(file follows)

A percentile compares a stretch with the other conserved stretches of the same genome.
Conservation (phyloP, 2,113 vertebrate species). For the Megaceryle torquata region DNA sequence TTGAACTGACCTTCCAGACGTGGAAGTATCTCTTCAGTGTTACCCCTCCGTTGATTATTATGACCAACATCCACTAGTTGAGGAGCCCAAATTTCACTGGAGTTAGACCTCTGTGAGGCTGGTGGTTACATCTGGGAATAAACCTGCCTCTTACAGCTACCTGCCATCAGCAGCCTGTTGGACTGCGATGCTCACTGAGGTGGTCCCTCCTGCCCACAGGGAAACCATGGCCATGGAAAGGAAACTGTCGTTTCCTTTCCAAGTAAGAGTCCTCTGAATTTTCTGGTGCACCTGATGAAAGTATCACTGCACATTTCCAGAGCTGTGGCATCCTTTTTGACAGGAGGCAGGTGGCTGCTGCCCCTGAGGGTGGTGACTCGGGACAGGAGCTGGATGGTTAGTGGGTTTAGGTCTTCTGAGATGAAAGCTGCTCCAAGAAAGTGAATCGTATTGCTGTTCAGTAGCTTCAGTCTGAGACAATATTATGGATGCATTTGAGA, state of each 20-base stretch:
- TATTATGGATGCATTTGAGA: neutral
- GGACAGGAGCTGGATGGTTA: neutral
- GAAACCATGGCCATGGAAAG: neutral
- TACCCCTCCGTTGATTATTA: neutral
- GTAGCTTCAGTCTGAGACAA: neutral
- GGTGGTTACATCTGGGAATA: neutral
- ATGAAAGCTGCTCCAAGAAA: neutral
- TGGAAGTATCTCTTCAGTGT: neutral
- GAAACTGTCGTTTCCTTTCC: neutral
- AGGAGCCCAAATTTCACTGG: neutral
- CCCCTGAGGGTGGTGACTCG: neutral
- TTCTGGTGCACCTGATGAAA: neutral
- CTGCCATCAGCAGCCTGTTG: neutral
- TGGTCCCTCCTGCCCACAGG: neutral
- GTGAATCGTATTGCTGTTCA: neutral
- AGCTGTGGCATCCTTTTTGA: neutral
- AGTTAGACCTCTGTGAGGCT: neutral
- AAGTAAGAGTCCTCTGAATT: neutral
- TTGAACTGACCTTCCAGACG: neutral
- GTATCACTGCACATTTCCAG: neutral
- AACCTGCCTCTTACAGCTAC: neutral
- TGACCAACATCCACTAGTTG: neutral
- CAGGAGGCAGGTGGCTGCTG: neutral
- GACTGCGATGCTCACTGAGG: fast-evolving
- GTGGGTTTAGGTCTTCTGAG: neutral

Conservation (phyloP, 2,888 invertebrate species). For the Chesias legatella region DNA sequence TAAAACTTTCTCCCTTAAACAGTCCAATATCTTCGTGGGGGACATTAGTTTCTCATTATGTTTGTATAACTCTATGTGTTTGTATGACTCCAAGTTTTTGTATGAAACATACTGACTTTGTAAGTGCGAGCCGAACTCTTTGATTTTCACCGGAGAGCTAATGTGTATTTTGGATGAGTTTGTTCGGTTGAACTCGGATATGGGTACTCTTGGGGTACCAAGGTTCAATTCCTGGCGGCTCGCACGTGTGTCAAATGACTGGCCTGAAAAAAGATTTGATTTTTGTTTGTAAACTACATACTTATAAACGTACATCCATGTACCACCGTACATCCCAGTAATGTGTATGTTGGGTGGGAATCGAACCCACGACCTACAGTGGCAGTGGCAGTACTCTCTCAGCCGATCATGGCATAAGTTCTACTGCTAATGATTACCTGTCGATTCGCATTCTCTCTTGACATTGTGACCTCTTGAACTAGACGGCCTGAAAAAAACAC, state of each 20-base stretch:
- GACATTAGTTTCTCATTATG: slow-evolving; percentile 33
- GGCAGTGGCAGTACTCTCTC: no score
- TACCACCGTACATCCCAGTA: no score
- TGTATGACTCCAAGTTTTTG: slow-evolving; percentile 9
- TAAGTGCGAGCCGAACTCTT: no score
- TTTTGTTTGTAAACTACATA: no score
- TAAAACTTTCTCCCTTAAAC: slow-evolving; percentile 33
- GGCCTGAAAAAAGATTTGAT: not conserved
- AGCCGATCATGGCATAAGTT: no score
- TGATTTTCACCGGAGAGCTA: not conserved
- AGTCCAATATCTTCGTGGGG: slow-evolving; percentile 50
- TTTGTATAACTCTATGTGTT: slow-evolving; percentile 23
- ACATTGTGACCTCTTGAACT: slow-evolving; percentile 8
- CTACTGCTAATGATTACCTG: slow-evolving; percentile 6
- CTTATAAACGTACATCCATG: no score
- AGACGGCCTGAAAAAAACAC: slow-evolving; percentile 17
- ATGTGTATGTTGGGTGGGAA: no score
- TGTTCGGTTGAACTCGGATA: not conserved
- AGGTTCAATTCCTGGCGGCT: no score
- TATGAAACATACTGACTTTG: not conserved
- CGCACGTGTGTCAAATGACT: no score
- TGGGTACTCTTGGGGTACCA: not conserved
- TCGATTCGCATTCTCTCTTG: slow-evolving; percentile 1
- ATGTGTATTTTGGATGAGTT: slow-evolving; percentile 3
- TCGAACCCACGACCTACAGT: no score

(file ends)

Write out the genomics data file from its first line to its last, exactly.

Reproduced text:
A percentile compares a stretch with the other conserved stretches of the same genome.
Conservation (phyloP, 2,113 vertebrate species). For the Megaceryle torquata region DNA sequence TTGAACTGACCTTCCAGACGTGGAAGTATCTCTTCAGTGTTACCCCTCCGTTGATTATTATGACCAACATCCACTAGTTGAGGAGCCCAAATTTCACTGGAGTTAGACCTCTGTGAGGCTGGTGGTTACATCTGGGAATAAACCTGCCTCTTACAGCTACCTGCCATCAGCAGCCTGTTGGACTGCGATGCTCACTGAGGTGGTCCCTCCTGCCCACAGGGAAACCATGGCCATGGAAAGGAAACTGTCGTTTCCTTTCCAAGTAAGAGTCCTCTGAATTTTCTGGTGCACCTGATGAAAGTATCACTGCACATTTCCAGAGCTGTGGCATCCTTTTTGACAGGAGGCAGGTGGCTGCTGCCCCTGAGGGTGGTGACTCGGGACAGGAGCTGGATGGTTAGTGGGTTTAGGTCTTCTGAGATGAAAGCTGCTCCAAGAAAGTGAATCGTATTGCTGTTCAGTAGCTTCAGTCTGAGACAATATTATGGATGCATTTGAGA, state of each 20-base stretch:
- TATTATGGATGCATTTGAGA: neutral
- GGACAGGAGCTGGATGGTTA: neutral
- GAAACCATGGCCATGGAAAG: neutral
- TACCCCTCCGTTGATTATTA: neutral
- GTAGCTTCAGTCTGAGACAA: neutral
- GGTGGTTACATCTGGGAATA: neutral
- ATGAAAGCTGCTCCAAGAAA: neutral
- TGGAAGTATCTCTTCAGTGT: neutral
- GAAACTGTCGTTTCCTTTCC: neutral
- AGGAGCCCAAATTTCACTGG: neutral
- CCCCTGAGGGTGGTGACTCG: neutral
- TTCTGGTGCACCTGATGAAA: neutral
- CTGCCATCAGCAGCCTGTTG: neutral
- TGGTCCCTCCTGCCCACAGG: neutral
- GTGAATCGTATTGCTGTTCA: neutral
- AGCTGTGGCATCCTTTTTGA: neutral
- AGTTAGACCTCTGTGAGGCT: neutral
- AAGTAAGAGTCCTCTGAATT: neutral
- TTGAACTGACCTTCCAGACG: neutral
- GTATCACTGCACATTTCCAG: neutral
- AACCTGCCTCTTACAGCTAC: neutral
- TGACCAACATCCACTAGTTG: neutral
- CAGGAGGCAGGTGGCTGCTG: neutral
- GACTGCGATGCTCACTGAGG: fast-evolving
- GTGGGTTTAGGTCTTCTGAG: neutral

Conservation (phyloP, 2,888 invertebrate species). For the Chesias legatella region DNA sequence TAAAACTTTCTCCCTTAAACAGTCCAATATCTTCGTGGGGGACATTAGTTTCTCATTATGTTTGTATAACTCTATGTGTTTGTATGACTCCAAGTTTTTGTATGAAACATACTGACTTTGTAAGTGCGAGCCGAACTCTTTGATTTTCACCGGAGAGCTAATGTGTATTTTGGATGAGTTTGTTCGGTTGAACTCGGATATGGGTACTCTTGGGGTACCAAGGTTCAATTCCTGGCGGCTCGCACGTGTGTCAAATGACTGGCCTGAAAAAAGATTTGATTTTTGTTTGTAAACTACATACTTATAAACGTACATCCATGTACCACCGTACATCCCAGTAATGTGTATGTTGGGTGGGAATCGAACCCACGACCTACAGTGGCAGTGGCAGTACTCTCTCAGCCGATCATGGCATAAGTTCTACTGCTAATGATTACCTGTCGATTCGCATTCTCTCTTGACATTGTGACCTCTTGAACTAGACGGCCTGAAAAAAACAC, state of each 20-base stretch:
- GACATTAGTTTCTCATTATG: slow-evolving; percentile 33
- GGCAGTGGCAGTACTCTCTC: no score
- TACCACCGTACATCCCAGTA: no score
- TGTATGACTCCAAGTTTTTG: slow-evolving; percentile 9
- TAAGTGCGAGCCGAACTCTT: no score
- TTTTGTTTGTAAACTACATA: no score
- TAAAACTTTCTCCCTTAAAC: slow-evolving; percentile 33
- GGCCTGAAAAAAGATTTGAT: not conserved
- AGCCGATCATGGCATAAGTT: no score
- TGATTTTCACCGGAGAGCTA: not conserved
- AGTCCAATATCTTCGTGGGG: slow-evolving; percentile 50
- TTTGTATAACTCTATGTGTT: slow-evolving; percentile 23
- ACATTGTGACCTCTTGAACT: slow-evolving; percentile 8
- CTACTGCTAATGATTACCTG: slow-evolving; percentile 6
- CTTATAAACGTACATCCATG: no score
- AGACGGCCTGAAAAAAACAC: slow-evolving; percentile 17
- ATGTGTATGTTGGGTGGGAA: no score
- TGTTCGGTTGAACTCGGATA: not conserved
- AGGTTCAATTCCTGGCGGCT: no score
- TATGAAACATACTGACTTTG: not conserved
- CGCACGTGTGTCAAATGACT: no score
- TGGGTACTCTTGGGGTACCA: not conserved
- TCGATTCGCATTCTCTCTTG: slow-evolving; percentile 1
- ATGTGTATTTTGGATGAGTT: slow-evolving; percentile 3
- TCGAACCCACGACCTACAGT: no score